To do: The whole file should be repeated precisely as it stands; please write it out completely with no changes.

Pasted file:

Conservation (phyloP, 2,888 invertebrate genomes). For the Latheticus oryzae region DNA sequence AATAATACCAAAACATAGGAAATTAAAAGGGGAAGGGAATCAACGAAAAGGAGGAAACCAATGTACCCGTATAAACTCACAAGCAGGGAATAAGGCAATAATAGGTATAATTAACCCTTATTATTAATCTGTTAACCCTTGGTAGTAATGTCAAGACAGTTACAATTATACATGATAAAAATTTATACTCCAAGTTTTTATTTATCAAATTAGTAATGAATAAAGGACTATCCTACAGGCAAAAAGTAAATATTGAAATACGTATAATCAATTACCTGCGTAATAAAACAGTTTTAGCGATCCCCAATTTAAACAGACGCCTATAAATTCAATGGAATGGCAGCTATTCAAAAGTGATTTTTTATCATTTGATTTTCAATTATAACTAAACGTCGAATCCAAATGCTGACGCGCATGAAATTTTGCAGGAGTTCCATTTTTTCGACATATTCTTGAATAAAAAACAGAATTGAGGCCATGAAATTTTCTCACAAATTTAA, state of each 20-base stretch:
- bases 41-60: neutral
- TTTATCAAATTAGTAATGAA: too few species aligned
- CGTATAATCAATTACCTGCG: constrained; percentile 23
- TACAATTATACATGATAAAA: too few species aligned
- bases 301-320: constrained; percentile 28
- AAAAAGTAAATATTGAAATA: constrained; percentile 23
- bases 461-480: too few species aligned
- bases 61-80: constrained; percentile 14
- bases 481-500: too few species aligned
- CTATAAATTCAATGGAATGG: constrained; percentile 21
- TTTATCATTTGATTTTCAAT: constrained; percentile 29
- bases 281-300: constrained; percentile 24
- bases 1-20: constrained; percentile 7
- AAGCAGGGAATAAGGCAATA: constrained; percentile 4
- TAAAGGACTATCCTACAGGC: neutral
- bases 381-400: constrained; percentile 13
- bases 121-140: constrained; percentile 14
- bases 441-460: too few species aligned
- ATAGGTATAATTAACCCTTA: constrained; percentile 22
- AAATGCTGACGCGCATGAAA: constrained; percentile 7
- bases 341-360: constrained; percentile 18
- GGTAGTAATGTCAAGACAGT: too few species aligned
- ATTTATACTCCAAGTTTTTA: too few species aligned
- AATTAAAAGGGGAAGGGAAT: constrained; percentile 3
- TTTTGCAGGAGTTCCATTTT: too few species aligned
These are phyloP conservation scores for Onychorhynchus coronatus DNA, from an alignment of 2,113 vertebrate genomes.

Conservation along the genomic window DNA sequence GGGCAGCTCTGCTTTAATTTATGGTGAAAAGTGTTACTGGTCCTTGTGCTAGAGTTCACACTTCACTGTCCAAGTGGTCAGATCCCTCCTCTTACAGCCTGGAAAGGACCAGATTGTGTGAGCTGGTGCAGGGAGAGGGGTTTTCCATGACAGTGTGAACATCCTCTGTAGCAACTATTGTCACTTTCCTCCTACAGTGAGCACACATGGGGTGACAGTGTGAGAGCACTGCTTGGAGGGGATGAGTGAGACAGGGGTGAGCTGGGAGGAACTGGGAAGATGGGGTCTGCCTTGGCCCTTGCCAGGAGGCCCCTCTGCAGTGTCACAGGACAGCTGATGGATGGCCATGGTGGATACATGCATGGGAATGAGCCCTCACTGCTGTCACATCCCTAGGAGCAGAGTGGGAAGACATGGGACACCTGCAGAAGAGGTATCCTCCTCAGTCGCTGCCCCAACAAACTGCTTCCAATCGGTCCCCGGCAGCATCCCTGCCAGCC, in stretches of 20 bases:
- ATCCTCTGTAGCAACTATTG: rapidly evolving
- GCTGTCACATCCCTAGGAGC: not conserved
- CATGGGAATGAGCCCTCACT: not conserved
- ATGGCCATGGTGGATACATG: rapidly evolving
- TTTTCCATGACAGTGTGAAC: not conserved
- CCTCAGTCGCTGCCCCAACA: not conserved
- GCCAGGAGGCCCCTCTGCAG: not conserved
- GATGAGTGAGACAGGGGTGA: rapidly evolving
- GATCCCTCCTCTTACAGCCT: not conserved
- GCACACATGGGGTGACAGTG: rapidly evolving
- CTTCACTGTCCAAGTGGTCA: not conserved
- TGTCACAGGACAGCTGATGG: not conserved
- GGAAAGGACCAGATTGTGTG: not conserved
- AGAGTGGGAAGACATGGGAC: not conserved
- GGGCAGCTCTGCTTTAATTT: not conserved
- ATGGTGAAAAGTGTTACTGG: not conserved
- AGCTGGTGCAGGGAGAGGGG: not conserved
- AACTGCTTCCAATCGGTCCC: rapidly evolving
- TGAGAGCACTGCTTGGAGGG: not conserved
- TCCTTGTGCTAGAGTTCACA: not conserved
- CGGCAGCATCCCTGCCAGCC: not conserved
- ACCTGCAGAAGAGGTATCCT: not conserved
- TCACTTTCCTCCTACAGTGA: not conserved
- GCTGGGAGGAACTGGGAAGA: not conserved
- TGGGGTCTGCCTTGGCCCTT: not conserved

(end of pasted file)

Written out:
Conservation (phyloP, 2,888 invertebrate genomes). For the Latheticus oryzae region DNA sequence AATAATACCAAAACATAGGAAATTAAAAGGGGAAGGGAATCAACGAAAAGGAGGAAACCAATGTACCCGTATAAACTCACAAGCAGGGAATAAGGCAATAATAGGTATAATTAACCCTTATTATTAATCTGTTAACCCTTGGTAGTAATGTCAAGACAGTTACAATTATACATGATAAAAATTTATACTCCAAGTTTTTATTTATCAAATTAGTAATGAATAAAGGACTATCCTACAGGCAAAAAGTAAATATTGAAATACGTATAATCAATTACCTGCGTAATAAAACAGTTTTAGCGATCCCCAATTTAAACAGACGCCTATAAATTCAATGGAATGGCAGCTATTCAAAAGTGATTTTTTATCATTTGATTTTCAATTATAACTAAACGTCGAATCCAAATGCTGACGCGCATGAAATTTTGCAGGAGTTCCATTTTTTCGACATATTCTTGAATAAAAAACAGAATTGAGGCCATGAAATTTTCTCACAAATTTAA, state of each 20-base stretch:
- bases 41-60: neutral
- TTTATCAAATTAGTAATGAA: too few species aligned
- CGTATAATCAATTACCTGCG: constrained; percentile 23
- TACAATTATACATGATAAAA: too few species aligned
- bases 301-320: constrained; percentile 28
- AAAAAGTAAATATTGAAATA: constrained; percentile 23
- bases 461-480: too few species aligned
- bases 61-80: constrained; percentile 14
- bases 481-500: too few species aligned
- CTATAAATTCAATGGAATGG: constrained; percentile 21
- TTTATCATTTGATTTTCAAT: constrained; percentile 29
- bases 281-300: constrained; percentile 24
- bases 1-20: constrained; percentile 7
- AAGCAGGGAATAAGGCAATA: constrained; percentile 4
- TAAAGGACTATCCTACAGGC: neutral
- bases 381-400: constrained; percentile 13
- bases 121-140: constrained; percentile 14
- bases 441-460: too few species aligned
- ATAGGTATAATTAACCCTTA: constrained; percentile 22
- AAATGCTGACGCGCATGAAA: constrained; percentile 7
- bases 341-360: constrained; percentile 18
- GGTAGTAATGTCAAGACAGT: too few species aligned
- ATTTATACTCCAAGTTTTTA: too few species aligned
- AATTAAAAGGGGAAGGGAAT: constrained; percentile 3
- TTTTGCAGGAGTTCCATTTT: too few species aligned
These are phyloP conservation scores for Onychorhynchus coronatus DNA, from an alignment of 2,113 vertebrate genomes.

Conservation along the genomic window DNA sequence GGGCAGCTCTGCTTTAATTTATGGTGAAAAGTGTTACTGGTCCTTGTGCTAGAGTTCACACTTCACTGTCCAAGTGGTCAGATCCCTCCTCTTACAGCCTGGAAAGGACCAGATTGTGTGAGCTGGTGCAGGGAGAGGGGTTTTCCATGACAGTGTGAACATCCTCTGTAGCAACTATTGTCACTTTCCTCCTACAGTGAGCACACATGGGGTGACAGTGTGAGAGCACTGCTTGGAGGGGATGAGTGAGACAGGGGTGAGCTGGGAGGAACTGGGAAGATGGGGTCTGCCTTGGCCCTTGCCAGGAGGCCCCTCTGCAGTGTCACAGGACAGCTGATGGATGGCCATGGTGGATACATGCATGGGAATGAGCCCTCACTGCTGTCACATCCCTAGGAGCAGAGTGGGAAGACATGGGACACCTGCAGAAGAGGTATCCTCCTCAGTCGCTGCCCCAACAAACTGCTTCCAATCGGTCCCCGGCAGCATCCCTGCCAGCC, in stretches of 20 bases:
- ATCCTCTGTAGCAACTATTG: rapidly evolving
- GCTGTCACATCCCTAGGAGC: not conserved
- CATGGGAATGAGCCCTCACT: not conserved
- ATGGCCATGGTGGATACATG: rapidly evolving
- TTTTCCATGACAGTGTGAAC: not conserved
- CCTCAGTCGCTGCCCCAACA: not conserved
- GCCAGGAGGCCCCTCTGCAG: not conserved
- GATGAGTGAGACAGGGGTGA: rapidly evolving
- GATCCCTCCTCTTACAGCCT: not conserved
- GCACACATGGGGTGACAGTG: rapidly evolving
- CTTCACTGTCCAAGTGGTCA: not conserved
- TGTCACAGGACAGCTGATGG: not conserved
- GGAAAGGACCAGATTGTGTG: not conserved
- AGAGTGGGAAGACATGGGAC: not conserved
- GGGCAGCTCTGCTTTAATTT: not conserved
- ATGGTGAAAAGTGTTACTGG: not conserved
- AGCTGGTGCAGGGAGAGGGG: not conserved
- AACTGCTTCCAATCGGTCCC: rapidly evolving
- TGAGAGCACTGCTTGGAGGG: not conserved
- TCCTTGTGCTAGAGTTCACA: not conserved
- CGGCAGCATCCCTGCCAGCC: not conserved
- ACCTGCAGAAGAGGTATCCT: not conserved
- TCACTTTCCTCCTACAGTGA: not conserved
- GCTGGGAGGAACTGGGAAGA: not conserved
- TGGGGTCTGCCTTGGCCCTT: not conserved